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Conversion functions

TRY_TO_DECIMAL, TRY_TO_NUMBER, TRY_TO_NUMERIC

A special version of TO_DECIMAL , TO_NUMBER , TO_NUMERIC that performs the same operation (i.e. converts an input expression to a fixed-point number), but with error-handling support (i.e. if the conversion cannot be performed, it returns a NULL value instead of raising an error).

These functions are synonymous.

For more information, see Error-handling conversion functions.

Syntax

TRY_TO_DECIMAL( <string_expr> [, '<format>' ] [, <precision> [, <scale> ] ] )

TRY_TO_NUMBER( <string_expr> [, '<format>' ] [, <precision> [, <scale> ] ] )

TRY_TO_NUMERIC( <string_expr> [, '<format>' ] [, <precision> [, <scale> ] ] )
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Arguments

Required:

string_expr

An expression of type VARCHAR.

Optional:

format

The SQL format model used to parse the input expr and return. For more information, see SQL Format Models.

precision

The maximal number of decimal digits in the resulting number; from 1 to 38. In Snowflake, precision is not used for determination of the number of bytes needed to store the number and does not have any effect on efficiency, so the default is the maximum (38).

scale

The number of fractional decimal digits (from 0 to precision - 1). 0 indicates no fractional digits (i.e. an integer number). The default scale is 0.

Returns

The function returns NUMBER(p,s), where p is the precision and s is the scale.

If the precision is not specified, then it defaults to 38.

If the scale is not specified, then it defaults to 0.

Usage notes

  • The input must be a string expression.

Examples

This first example fails because the last column (dec_with_range_error) does not store enough significant digits to hold the value that it is asked to hold.

SELECT column1 AS orig_string,
       TO_DECIMAL(column1) AS dec,
       TO_DECIMAL(column1, 10, 2) AS dec_with_scale,
       TO_DECIMAL(column1, 4, 2) AS dec_with_range_err
  FROM VALUES ('345.123');
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100039 (22003): Numeric value '345.123' is out of range

The next query is the same as the preceding query, except that it uses TRY_TO_DECIMAL rather than TO_DECIMAL, so it converts the out-of-range value to NULL.

SELECT column1 AS orig_string,
       TRY_TO_DECIMAL(column1) AS dec,
       TRY_TO_DECIMAL(column1, 10, 2) AS dec_with_scale,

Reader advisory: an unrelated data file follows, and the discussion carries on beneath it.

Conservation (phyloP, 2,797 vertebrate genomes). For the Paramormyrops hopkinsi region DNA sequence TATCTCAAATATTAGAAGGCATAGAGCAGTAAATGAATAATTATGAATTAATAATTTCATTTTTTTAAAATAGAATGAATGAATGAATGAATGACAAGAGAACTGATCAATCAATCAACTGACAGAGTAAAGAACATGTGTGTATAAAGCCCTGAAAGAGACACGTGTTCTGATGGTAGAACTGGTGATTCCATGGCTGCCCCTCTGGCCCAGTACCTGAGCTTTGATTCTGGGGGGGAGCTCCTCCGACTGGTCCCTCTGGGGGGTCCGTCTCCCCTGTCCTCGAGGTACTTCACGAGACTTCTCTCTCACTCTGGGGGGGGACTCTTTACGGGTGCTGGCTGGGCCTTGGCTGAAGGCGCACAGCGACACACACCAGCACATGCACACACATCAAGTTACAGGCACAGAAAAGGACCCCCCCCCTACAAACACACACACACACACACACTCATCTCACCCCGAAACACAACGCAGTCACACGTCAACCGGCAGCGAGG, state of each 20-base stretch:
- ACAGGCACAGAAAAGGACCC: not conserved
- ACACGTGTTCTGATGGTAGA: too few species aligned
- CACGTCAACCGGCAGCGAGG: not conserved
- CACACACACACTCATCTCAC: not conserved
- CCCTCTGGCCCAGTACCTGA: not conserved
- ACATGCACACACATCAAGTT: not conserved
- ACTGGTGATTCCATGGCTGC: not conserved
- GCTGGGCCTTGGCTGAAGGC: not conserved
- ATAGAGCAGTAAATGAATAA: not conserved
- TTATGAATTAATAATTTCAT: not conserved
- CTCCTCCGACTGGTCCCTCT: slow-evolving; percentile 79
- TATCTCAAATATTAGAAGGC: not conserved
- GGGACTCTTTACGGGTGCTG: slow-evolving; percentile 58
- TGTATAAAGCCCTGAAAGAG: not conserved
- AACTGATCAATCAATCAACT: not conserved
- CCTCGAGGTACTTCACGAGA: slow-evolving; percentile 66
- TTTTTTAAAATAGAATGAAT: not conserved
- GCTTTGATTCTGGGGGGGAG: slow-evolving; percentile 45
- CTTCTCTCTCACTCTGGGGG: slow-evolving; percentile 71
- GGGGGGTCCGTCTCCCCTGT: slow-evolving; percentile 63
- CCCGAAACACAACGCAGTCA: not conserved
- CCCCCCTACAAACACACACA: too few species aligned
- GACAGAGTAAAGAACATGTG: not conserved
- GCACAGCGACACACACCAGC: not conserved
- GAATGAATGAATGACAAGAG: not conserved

TRY_TO_DECIMAL(column1, 4, 2) AS dec_with_range_err
  FROM VALUES ('345.123');
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+-------------+-----+----------------+--------------------+
| ORIG_STRING | DEC | DEC_WITH_SCALE | DEC_WITH_RANGE_ERR |
|-------------+-----+----------------+--------------------|
| 345.123     | 345 |         345.12 |               NULL |
+-------------+-----+----------------+--------------------+

The next example fails because the input string contains a dollar sign and a comma to separate groups of digits, not just digits and decimal points. However, the format specifier for the last column does not tell the TO_DECIMAL function to expect the dollar sign and comma.

SELECT column1 AS orig_string,
       TO_DECIMAL(column1, '$9,999.00') AS num,
       TO_DECIMAL(column1, '$9,999.00', 6, 2) AS num_with_scale,
       TO_DECIMAL(column1, 6, 2) AS num_with_format_err
  FROM VALUES ('$7,543.21');
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100038 (22018): Numeric value '$7,543.21' is not recognized

The next query is the same as the preceding query, except that it uses TRY_TO_DECIMAL rather than TO_DECIMAL, so it converts the input to NULL.

SELECT column1 AS orig_string,
       TRY_TO_DECIMAL(column1, '$9,999.00') AS num,
       TRY_TO_DECIMAL(column1, '$9,999.00', 6, 2) AS num_with_scale,
       TRY_TO_DECIMAL(column1, 6, 2) AS num_with_format_err
  FROM VALUES ('$7,543.21');
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+-------------+------+----------------+---------------------+
| ORIG_STRING |  NUM | NUM_WITH_SCALE | NUM_WITH_FORMAT_ERR |
|-------------+------+----------------+---------------------|
| $7,543.21   | 7543 |        7543.21 |                NULL |
+-------------+------+----------------+---------------------+